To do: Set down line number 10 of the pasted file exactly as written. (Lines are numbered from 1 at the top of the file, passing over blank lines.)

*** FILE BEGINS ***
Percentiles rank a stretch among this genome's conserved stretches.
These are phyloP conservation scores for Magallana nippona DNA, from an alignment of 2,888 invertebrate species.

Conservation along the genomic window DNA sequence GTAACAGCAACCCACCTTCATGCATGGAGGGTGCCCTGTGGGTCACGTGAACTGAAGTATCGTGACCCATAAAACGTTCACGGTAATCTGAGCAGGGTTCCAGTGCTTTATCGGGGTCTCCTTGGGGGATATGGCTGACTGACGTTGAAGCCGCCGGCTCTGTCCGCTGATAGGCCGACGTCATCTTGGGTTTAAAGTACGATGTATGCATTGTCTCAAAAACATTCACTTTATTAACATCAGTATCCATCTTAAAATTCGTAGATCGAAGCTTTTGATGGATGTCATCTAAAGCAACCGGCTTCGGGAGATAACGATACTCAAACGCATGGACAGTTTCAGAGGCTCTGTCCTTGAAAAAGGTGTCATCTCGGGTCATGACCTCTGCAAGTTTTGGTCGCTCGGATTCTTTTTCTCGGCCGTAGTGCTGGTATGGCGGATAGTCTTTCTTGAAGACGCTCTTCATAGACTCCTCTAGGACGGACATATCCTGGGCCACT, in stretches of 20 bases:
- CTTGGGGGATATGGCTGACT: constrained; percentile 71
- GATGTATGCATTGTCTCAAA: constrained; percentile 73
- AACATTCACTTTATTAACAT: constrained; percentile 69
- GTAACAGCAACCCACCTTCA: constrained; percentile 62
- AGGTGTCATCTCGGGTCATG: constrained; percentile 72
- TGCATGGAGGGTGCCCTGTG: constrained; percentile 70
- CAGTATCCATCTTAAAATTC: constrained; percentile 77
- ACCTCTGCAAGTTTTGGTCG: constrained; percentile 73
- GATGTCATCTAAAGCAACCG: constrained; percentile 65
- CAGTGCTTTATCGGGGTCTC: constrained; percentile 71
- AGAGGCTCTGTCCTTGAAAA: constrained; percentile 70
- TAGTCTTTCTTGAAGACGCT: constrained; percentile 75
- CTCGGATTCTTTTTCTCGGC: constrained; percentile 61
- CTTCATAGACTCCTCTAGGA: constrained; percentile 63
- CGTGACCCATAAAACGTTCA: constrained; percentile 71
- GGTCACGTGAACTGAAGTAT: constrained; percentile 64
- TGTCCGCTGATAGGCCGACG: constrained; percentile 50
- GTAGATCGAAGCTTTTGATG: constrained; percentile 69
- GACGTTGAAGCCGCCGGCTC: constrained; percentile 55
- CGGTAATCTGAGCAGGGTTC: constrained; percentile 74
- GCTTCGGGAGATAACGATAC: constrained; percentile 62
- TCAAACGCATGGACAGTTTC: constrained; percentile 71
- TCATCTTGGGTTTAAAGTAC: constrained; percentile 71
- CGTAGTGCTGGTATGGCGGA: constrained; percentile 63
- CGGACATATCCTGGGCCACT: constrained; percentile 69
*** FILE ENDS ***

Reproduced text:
- CAGTATCCATCTTAAAATTC: constrained; percentile 77